• A new Japanese translation by Fujie Tamamoto of Baum’s The Wizard of Oz, Ozu no Mahotsukai, is published by Kaiseisha, Tokyo, with illustrations by Maraja. By the 1990s, dozens of Japanese translations will be available.
  • Eloise Jarvis McGraw’s short story “The Magic Land” is published in Childcraft Vol. 13. It is a fictionalized account of how Baum wrote The Wonderful Wizard of Oz.
  • The Wizard of Oz is translated into Tamil by Gopala Krishnan. It is published in three small volumes as Acunakara Mantiravati by Vairam Publishers, Madras.


  • Jan. 25 – The Chicago Tribune reports that the Lilly Library at Indiana University has acquired the author files of publisher Bobbs-Merrill to 1940. Baum and later Oz material is included.
  • Jan. 26 – A first edition of The Wonderful Wizard of Oz is sold at public auction to a woman who says only that it will be a 25th anniversary gift for her husband. He proves to be actor Bert Lahr, the Cowardly Lion from the 1939 MGM classic film of the book.
  • Jan. 31 – The Willard Library, Evansville, Ind., announces the purchase of a full set of 40 Oz books.
  • Feb. 21 – Return to Oz is rebroadcast on NBC.
  • March – The Smyers article, “A Librarian Looks at Oz” (Dec. 1964), is reprinted in The Flying Maverick, Wyoming State Library.
  • April 25 – Margaret Hamilton appears in a Wicked Witch costume during an interview on the television program Discover.
  • June 18 – The fifth annual convention of the International Wizard of Oz Club is again hosted in the home of Harry Neal and Brenda Baum, Ozcot: The Wizard of Oz Lodge. The L. Frank Baum Memorial Award is presented to twin brothers David and Douglas Greene. Bill Eubank premiers his one-man puppet show of The Wizard of Oz.
  • July/Aug. – The Wizard of Ooze, the Adventures of Jerry Lewis offers an unusual comic book burlesque of The Wizard of Oz. It is published by National Periodical Publications, Inc. (D.C. Comics).
  • Aug. 1 – “Project Ozma,” an attempt by the National Radio Astronomy Observatory since 1961 to find life on other planets, is reported in The (Philadelphia) Sunday Bulletin.
  • Nov. 7-30 – The Port Washington Library on Long Island, N.Y., hosts an exhibition of 23 Neill illustrations.
  • Nov. 18 – Peter Hanff presents a biographical/bibliographical lecture on Baum for the Literary Rescue Society of Los Angeles. Hanff reports that members of this informal group are interested in authors who’ve suffered neglect from the critics or reading public. They are generally surprised to learn of Baum’s non-Oz books.
  • Dec. – “A Late Wanderer in Oz” by Jordan Brotman is published in Chicago Review.
  • The Henry Regnery Company releases the Baum Oz books in white hardback volumes. Artist Dick Martin traces and re-draws Neill’s cover designs, which are printed directly onto the books rather than being applied as paper, paste-on labels. The original copyright dates are preserved, and for each title Martin draws a different ampersand (the “and” sign) for the Reilly & Lee spine imprint. This is his inside joke for Oz bibliophiles who use the design of the ampersand to help date earlier Oz books in the absence of updates to the publisher’s page.
  • A brief Oz feature in the Ringling Bros. and Barnum & Bailey Circus generates posters and banners.
  • For the second year, actor Danny Kaye hosts the CBS presentation of MGM’s The Wizard of Oz.
  • Procter & Gamble sponsors a telecast of MGM’s The Wizard of Oz (1939) and introduces a successful line of plastic hand puppets that are packaged with Zest, Downy, and Top Job cleaning products. Consumers also can respond to a mail-in opportunity to add a puppet of the Wizard, a script, and a puppet theater to complete their set.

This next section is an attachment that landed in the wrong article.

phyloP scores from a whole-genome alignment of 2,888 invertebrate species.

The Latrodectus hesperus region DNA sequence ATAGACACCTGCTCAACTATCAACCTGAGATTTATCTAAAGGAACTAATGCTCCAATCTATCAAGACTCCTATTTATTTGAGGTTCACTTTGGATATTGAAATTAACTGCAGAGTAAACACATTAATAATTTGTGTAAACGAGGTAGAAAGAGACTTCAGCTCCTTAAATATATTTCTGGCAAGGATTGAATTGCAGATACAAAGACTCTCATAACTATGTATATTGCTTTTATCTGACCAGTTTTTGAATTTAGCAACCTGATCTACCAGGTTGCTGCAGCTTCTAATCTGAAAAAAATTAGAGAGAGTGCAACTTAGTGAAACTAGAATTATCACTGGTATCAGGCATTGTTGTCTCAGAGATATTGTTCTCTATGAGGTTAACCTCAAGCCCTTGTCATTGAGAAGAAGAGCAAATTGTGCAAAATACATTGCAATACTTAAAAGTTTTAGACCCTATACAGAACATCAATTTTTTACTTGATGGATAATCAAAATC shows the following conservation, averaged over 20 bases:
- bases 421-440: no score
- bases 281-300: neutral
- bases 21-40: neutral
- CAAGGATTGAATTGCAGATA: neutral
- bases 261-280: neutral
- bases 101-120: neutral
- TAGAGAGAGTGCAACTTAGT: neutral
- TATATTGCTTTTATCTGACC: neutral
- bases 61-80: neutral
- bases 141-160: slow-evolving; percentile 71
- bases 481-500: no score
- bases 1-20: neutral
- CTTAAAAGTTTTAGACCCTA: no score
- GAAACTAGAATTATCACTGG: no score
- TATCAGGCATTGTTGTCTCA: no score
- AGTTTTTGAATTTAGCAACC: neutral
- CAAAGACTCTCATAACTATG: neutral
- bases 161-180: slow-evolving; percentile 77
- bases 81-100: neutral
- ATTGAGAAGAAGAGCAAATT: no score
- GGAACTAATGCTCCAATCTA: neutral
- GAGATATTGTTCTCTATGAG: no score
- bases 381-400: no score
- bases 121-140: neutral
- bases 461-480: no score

• The Wizard of Oz is translated into Hungarian by Klara Szollosy. Oz, a Nagy Varazslo is published by Mora Klado, Budapest. Illustrations are by Konyvkiado.


  • Jan. 1 – Ralph Fletcher Seymour is accidentally killed by an automobile near his home at Elburn, Kane County, Ill. The artist hand-lettered the pages of Baum’s first successful book, Father Goose: His Book (1899). His autobiography, Some Went This Way, was privately printed in Chicago in 1945.
  • Feb. 13 – Scenes from The Wizard of Oz are portrayed in the 14 elaborate floats of the Krew of La Mardi Gras parades in New Orleans, La. The theme was previewed Jan. 29 at the Ball of the Krew of Alla.
  • March 3 – Maxfield Parrish dies. The popular artist, best known for his theatrical, tableaux-like paintings accented with a vivid blue, had illustrated Baum’s first children’s book, Mother Goose in Prose (1897).
  • April – Jack and Jill features Ruth Plumly Thompson in their series “With Our Authors.”
  • April – Gold Key Comic Books publishes “The Wizard of Bahs,” a parody with Daisy Duck as Dorothy in the Walt Disney’s Comics and Stories series.
  • At the sixth annual convention of the International Wizard of Oz Club, the L. Frank Baum Memorial Award is presented to two of Baum’s surviving daughters-in-law, Mrs. Frank J. (Elizabeth) Baum and Mrs. Robert. S. (Edna) Baum. Member Martha Liehe also presents the Club with a flag of Oz.This summer, two new regional conventions also begin, named after corresponding countries in Oz. The Quadling Convention is held in the Baton Rouge, La., home of member Joan Holden. It includes a display of original art by Denslow, Neill, “Dirk,” Martin, Ulrey, and Youngren from the collection of Fred Meyer. In Malvern, Pa., Daniel Mannix hosts the Munchkin Convention at his farm with Ruth Plumly Thompson and Mrs. John R. (Margaret) Neill as guests of honor. A third annual Winkie Convention in La Canada, Calif., meets in the home of Florence Hurst, granddaughter of L. Frank Baum. There, children pick box lunches from a lunch box tree as Dorothy did in Ozma of Oz (1907).
  • Sept. – The Royal European Marionette Theatre’s version of The Wizard of Oz is performed in Illinois. The elaborate production uses 55 large-scale marionette characters.
  • Nov. 19 – Bill Eubank premiers a new puppet show, The Wonderful Land of Oz, at Beverly Unitarian Church, Chicago. The play is based on Baum’s The Land of Oz. By this time, Eubank also is working with ventriloquist figures of the Scarecrow and Tin Woodman.
  • Fantasia 3, the second of three separate fairy tales, filmed in Spain, is an 82-minute version of The Wizard of Oz.